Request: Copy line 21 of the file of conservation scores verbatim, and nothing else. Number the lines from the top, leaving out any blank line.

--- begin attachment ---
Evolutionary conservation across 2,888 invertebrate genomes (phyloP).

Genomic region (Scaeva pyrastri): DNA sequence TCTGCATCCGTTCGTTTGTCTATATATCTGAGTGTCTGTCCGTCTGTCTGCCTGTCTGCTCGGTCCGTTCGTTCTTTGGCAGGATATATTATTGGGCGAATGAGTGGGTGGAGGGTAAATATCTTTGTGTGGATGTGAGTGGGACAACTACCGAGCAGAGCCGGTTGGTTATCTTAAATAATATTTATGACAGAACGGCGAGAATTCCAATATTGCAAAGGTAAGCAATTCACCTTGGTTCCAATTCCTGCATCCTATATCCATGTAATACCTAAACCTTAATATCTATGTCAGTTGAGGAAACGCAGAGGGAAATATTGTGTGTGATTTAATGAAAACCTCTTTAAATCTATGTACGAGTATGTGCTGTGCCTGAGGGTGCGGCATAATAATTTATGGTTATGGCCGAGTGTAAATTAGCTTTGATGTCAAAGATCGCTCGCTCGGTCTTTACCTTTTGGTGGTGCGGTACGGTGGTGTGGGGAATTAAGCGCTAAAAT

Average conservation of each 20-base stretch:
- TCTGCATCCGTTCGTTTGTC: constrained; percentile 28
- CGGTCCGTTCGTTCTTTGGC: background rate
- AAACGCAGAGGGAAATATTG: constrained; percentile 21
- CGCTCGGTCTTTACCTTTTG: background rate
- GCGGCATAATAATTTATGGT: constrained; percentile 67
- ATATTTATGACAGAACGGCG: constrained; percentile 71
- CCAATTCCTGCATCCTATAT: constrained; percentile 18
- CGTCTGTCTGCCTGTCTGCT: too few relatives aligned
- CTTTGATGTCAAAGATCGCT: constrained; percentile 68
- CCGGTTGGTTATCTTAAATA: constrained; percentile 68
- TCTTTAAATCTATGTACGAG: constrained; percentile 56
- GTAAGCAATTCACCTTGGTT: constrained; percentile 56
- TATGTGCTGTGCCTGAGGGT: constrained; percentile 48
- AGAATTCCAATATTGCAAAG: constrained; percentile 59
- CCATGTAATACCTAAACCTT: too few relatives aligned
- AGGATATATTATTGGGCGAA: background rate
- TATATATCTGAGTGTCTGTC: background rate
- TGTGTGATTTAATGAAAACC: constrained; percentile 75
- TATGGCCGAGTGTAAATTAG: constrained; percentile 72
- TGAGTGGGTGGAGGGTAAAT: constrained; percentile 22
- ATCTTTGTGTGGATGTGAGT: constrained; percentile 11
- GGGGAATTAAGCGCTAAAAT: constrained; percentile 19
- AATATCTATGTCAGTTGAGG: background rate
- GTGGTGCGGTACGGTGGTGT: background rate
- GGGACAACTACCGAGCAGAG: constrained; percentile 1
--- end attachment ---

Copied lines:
- TGTGTGATTTAATGAAAACC: constrained; percentile 75